Secure your data with your body, not your brain
Fortunately, non-password-driven security systems have been with us for some time, and the technology to make them ubiquitous is at hand.
Thanks largely to the wide-scale adoption of sensor-filled smartphones and other mobile devices, security is now focusing on helping users prove their identity through an aggregation of factors that complement passwords. You’ve probably encountered two-factor authentication (2FA) systems that text you a unique, time-limited code that you must enter into the system along with your other credentials. The two factors are something you know (your password) and something you own (your mobile device).
Biometrics are another technology that’s coming into its own as a password replacement. Modern phones, tablets and laptops often include fingerprint scanners, which can be used not only to unlock the device, but also to prove your identity to third party apps and services (like online banking).
Other biometric identifiers being explored (and in some cases, deployed) include facial recognition, iris scanning, voice matching, hand shape and ear shape.
Going further, other identifiers based on behavioural traits are also coming. These include gait analysis (measured by a phone’s or smartwatch’s gyroscopes), typing style (via keystroke analysis), heartbeat (from a smartwatch or fitness tracker), or even online behaviour (based on baseline activity patterns, which can then detect anomalous behaviour associated with your password).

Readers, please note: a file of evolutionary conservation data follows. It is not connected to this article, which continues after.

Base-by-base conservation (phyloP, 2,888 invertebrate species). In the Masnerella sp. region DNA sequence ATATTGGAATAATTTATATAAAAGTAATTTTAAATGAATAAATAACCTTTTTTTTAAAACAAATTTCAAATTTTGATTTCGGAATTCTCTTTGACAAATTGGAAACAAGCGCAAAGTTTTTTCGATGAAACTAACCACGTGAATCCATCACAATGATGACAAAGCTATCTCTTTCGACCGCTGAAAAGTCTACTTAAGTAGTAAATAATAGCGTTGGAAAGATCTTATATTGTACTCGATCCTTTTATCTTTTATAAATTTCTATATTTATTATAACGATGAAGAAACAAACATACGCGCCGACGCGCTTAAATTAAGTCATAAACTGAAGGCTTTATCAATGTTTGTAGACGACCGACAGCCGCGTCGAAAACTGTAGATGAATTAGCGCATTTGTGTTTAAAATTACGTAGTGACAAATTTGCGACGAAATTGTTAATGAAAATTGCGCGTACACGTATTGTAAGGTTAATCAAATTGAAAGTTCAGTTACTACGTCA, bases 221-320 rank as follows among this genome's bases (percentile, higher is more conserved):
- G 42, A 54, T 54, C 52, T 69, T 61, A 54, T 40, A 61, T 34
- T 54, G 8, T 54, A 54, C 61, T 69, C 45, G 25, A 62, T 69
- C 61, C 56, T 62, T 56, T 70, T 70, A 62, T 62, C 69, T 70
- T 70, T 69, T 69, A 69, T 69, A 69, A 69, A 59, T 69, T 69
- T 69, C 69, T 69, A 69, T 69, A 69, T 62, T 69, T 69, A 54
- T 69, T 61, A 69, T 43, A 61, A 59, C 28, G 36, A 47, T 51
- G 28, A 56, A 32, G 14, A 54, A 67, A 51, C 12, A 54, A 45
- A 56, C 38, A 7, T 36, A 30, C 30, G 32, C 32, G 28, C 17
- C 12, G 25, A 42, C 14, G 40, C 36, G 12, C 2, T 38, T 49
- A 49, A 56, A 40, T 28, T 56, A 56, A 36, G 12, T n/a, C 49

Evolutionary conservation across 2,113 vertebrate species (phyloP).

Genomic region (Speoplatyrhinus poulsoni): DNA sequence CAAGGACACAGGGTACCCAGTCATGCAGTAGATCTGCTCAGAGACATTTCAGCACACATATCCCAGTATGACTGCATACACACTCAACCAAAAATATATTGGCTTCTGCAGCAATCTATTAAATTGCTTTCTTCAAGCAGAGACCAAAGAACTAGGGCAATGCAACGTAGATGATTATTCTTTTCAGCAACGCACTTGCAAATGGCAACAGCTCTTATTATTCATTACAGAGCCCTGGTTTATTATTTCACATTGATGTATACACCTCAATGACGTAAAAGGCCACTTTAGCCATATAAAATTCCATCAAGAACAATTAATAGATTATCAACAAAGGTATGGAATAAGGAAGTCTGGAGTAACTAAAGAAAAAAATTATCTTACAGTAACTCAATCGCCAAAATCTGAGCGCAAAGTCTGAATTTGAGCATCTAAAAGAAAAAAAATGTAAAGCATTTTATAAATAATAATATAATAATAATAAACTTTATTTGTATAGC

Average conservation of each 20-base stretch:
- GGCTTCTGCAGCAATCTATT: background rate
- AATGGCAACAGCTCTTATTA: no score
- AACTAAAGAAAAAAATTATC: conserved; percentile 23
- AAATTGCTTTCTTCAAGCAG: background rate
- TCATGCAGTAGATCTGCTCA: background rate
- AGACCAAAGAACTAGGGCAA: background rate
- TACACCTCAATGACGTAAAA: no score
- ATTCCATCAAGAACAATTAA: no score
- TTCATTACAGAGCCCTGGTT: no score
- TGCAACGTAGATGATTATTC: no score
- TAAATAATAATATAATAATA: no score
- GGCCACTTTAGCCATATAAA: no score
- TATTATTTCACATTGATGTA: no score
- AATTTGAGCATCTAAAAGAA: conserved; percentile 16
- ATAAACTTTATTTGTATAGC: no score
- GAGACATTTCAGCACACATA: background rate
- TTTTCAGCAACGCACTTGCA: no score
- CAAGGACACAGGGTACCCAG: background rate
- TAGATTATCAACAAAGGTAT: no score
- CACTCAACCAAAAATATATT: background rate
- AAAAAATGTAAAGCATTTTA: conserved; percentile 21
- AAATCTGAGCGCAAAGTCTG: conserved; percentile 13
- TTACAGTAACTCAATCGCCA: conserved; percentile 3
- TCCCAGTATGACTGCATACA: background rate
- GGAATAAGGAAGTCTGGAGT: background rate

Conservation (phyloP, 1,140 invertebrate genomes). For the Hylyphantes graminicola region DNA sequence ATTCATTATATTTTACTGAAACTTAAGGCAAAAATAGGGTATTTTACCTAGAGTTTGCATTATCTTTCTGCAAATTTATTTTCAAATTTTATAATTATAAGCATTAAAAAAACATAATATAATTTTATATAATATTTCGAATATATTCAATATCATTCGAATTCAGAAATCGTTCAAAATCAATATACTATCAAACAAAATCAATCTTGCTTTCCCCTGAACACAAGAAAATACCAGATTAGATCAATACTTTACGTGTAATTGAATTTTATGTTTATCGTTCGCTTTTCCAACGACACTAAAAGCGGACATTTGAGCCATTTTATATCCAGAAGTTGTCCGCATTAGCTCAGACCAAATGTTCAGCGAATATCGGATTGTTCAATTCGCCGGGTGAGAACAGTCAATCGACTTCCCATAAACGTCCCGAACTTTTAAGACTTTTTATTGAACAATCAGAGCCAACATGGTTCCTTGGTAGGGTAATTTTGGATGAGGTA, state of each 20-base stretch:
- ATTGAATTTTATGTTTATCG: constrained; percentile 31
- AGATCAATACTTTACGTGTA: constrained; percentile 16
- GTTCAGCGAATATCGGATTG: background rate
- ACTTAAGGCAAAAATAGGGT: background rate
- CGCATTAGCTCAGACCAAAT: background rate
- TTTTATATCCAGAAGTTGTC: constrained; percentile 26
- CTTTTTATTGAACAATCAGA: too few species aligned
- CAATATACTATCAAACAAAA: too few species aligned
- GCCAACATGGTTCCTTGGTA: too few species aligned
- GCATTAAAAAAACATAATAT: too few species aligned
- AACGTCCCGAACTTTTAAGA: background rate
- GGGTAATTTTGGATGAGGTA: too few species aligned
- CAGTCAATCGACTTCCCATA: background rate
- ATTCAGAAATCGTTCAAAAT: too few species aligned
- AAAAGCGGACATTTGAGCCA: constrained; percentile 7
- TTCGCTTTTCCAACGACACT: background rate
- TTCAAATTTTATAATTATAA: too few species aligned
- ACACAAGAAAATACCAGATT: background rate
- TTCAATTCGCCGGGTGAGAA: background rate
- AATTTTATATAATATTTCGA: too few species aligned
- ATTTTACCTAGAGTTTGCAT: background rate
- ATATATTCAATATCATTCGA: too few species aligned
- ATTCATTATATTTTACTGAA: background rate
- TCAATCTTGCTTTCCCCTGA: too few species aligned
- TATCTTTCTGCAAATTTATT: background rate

There are even implantable microchips that hold out the promise of logging into systems, making financial transactions, accessing public transport systems and entering secure facilities as easy as the wave of a hand.
The trick, as always, lies in getting the balance between privacy and security right. Unless users are comfortable with how their actions will be tracked and their movements monitored, it’s likely that the humble password – with all its faults and flaws – will remain the most common security measure. It’s really the password problem writ large.
A good system, by itself, does nothing: only widespread user adoption will make it successful. The ball is firmly in the security system makers’ court.